Mount Royal University is voluntarily grounding the aviation school's two remaining twin-engine Tecnam planes as an investigation into a crash that killed two instructors continues.
Jeffrey Bird and Reynold Johnson died when a Tecnam P2006T went down in the Waiparous area, roughly 100 kilometres northwest of Calgary, on Feb. 13.
Transportation Safety Board (TSB) investigators have been conducting tests on the wreckage at an Edmonton lab, doing interviews and listening to audio recordings as they try to piece together what happened.
At an update held in Edmonton earlier this week, a senior investigator said all of the major aircraft components were found at the accident site but were destroyed by the crash impact and a post-impact fire, adding that it's too early in the investigation to say whether human error or mechanical issues caused the crash.
"We have decided to voluntarily ground the two remaining Tecnams," said Leon Cygman, chair of the aviation program on Thursday. "This is our decision alone. Given this tragedy — and with safety as our top priority — we want to get all the facts. We are acting with caution until we receive complete reviews, including our own internal review and the findings of the TSB investigation."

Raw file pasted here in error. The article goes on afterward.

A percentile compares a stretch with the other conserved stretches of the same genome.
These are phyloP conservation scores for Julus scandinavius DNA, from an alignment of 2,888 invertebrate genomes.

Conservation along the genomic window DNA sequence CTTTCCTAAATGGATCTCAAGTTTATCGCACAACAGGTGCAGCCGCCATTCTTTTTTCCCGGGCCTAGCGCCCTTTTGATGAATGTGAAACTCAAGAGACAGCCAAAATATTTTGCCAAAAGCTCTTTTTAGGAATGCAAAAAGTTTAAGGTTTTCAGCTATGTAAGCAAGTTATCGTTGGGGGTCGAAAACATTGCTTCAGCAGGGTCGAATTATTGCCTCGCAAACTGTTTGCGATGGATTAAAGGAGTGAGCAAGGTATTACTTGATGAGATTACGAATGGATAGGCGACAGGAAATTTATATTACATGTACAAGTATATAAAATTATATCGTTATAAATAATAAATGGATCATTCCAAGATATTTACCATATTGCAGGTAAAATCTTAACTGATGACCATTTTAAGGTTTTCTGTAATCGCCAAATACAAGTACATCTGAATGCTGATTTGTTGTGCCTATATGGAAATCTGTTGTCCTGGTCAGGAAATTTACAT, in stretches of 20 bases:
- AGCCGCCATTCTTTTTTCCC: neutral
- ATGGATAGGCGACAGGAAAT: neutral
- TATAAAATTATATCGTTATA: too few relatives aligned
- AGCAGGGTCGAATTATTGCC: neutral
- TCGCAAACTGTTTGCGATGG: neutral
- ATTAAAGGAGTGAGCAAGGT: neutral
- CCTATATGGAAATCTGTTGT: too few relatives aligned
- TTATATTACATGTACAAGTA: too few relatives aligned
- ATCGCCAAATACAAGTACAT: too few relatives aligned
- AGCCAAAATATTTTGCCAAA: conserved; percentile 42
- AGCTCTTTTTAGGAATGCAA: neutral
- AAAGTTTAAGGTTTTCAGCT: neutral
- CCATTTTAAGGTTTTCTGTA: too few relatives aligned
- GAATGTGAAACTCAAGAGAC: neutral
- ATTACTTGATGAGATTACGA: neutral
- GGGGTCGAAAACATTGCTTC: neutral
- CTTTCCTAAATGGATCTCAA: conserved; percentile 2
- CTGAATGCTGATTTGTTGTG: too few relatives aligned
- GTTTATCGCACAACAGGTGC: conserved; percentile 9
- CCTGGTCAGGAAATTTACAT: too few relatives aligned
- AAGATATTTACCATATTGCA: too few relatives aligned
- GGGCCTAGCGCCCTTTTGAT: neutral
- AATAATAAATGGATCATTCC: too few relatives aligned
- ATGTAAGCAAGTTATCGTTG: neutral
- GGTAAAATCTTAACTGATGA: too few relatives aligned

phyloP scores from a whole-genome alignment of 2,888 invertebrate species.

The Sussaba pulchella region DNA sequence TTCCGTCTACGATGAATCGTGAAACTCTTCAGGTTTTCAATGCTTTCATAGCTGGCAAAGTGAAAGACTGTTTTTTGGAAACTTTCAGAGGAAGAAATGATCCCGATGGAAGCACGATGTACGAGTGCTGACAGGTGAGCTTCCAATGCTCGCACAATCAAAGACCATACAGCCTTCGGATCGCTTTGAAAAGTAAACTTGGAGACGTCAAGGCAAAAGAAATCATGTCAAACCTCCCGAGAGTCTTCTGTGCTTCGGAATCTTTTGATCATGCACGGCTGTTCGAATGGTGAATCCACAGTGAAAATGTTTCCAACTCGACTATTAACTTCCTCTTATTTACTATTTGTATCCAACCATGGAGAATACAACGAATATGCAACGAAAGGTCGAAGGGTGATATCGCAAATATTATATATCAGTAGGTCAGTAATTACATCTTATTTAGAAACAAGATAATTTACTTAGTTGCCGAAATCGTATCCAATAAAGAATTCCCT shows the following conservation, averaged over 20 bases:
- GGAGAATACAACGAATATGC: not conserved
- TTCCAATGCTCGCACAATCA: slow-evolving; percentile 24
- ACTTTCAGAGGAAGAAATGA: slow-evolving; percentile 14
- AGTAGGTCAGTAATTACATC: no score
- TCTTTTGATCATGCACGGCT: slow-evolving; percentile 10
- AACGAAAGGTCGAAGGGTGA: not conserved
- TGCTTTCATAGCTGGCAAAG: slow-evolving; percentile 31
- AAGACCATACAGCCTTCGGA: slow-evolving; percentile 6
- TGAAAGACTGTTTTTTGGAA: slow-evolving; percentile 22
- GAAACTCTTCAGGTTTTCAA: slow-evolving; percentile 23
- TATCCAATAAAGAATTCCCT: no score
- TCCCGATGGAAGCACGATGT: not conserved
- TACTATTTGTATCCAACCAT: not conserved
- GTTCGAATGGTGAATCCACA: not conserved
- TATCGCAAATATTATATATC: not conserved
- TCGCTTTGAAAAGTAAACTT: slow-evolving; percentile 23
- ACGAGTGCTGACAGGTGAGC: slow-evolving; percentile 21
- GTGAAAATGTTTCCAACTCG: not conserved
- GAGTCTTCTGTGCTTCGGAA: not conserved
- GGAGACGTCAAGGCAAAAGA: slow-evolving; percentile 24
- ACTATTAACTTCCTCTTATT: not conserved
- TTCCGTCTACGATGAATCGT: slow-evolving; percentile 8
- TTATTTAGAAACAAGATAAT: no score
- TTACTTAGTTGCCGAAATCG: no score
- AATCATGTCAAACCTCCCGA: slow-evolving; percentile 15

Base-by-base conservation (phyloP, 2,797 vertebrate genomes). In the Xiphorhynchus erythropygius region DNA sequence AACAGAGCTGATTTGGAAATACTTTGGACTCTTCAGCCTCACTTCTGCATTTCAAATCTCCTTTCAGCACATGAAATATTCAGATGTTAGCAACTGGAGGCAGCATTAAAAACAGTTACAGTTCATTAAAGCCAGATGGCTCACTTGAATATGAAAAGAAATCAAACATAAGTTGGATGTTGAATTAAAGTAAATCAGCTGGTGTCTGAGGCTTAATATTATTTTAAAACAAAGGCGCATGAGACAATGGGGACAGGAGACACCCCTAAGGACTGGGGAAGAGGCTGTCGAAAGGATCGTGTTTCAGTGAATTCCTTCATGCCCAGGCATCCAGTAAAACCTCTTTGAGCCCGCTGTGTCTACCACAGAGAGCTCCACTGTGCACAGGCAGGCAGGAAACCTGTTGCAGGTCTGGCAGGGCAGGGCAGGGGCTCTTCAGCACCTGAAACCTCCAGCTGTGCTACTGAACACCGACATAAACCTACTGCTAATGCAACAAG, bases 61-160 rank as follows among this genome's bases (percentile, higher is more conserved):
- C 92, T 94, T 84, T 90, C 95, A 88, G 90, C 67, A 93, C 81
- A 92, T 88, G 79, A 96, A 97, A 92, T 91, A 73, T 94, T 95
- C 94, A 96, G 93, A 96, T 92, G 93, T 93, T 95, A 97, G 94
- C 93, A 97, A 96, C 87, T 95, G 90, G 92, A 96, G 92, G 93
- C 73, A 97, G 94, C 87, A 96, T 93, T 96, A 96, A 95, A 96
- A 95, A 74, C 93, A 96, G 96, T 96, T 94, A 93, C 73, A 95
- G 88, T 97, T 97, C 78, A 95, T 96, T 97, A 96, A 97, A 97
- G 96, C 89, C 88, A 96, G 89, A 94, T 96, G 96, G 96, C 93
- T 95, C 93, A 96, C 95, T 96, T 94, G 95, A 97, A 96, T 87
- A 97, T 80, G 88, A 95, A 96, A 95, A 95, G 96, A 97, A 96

Aviation students return to class
Aviation students will still be able to fly five single-engine Cessna 172 planes. Mount Royal is also looking leasing two more twin-engine airplanes and having students train through other flight schools.
"For second-year students this may delay program completion. This is disappointing news for them. We know they are eager to graduate and join the aviation industry. Because we care about their success, this is disappointing to us too," he said.
The program will also be advertising for new flight instructors to "help the program return to a full complement of instructors."
Aviation students returned to classes on Monday.
"We always have those two instructors in the back of our minds, but all we can do is move on and keep doing what we are doing," said Luc Sinal, who spoke on behalf of his class.
Sinal said while he has no concerns about flying the Tecnams, he understands Mount Royal University's decision.
"We are disappointed with the news, but we understand and accept this decision," he said. "As we are all in different spots in our flight training, the school is helping us finish as soon as possible."
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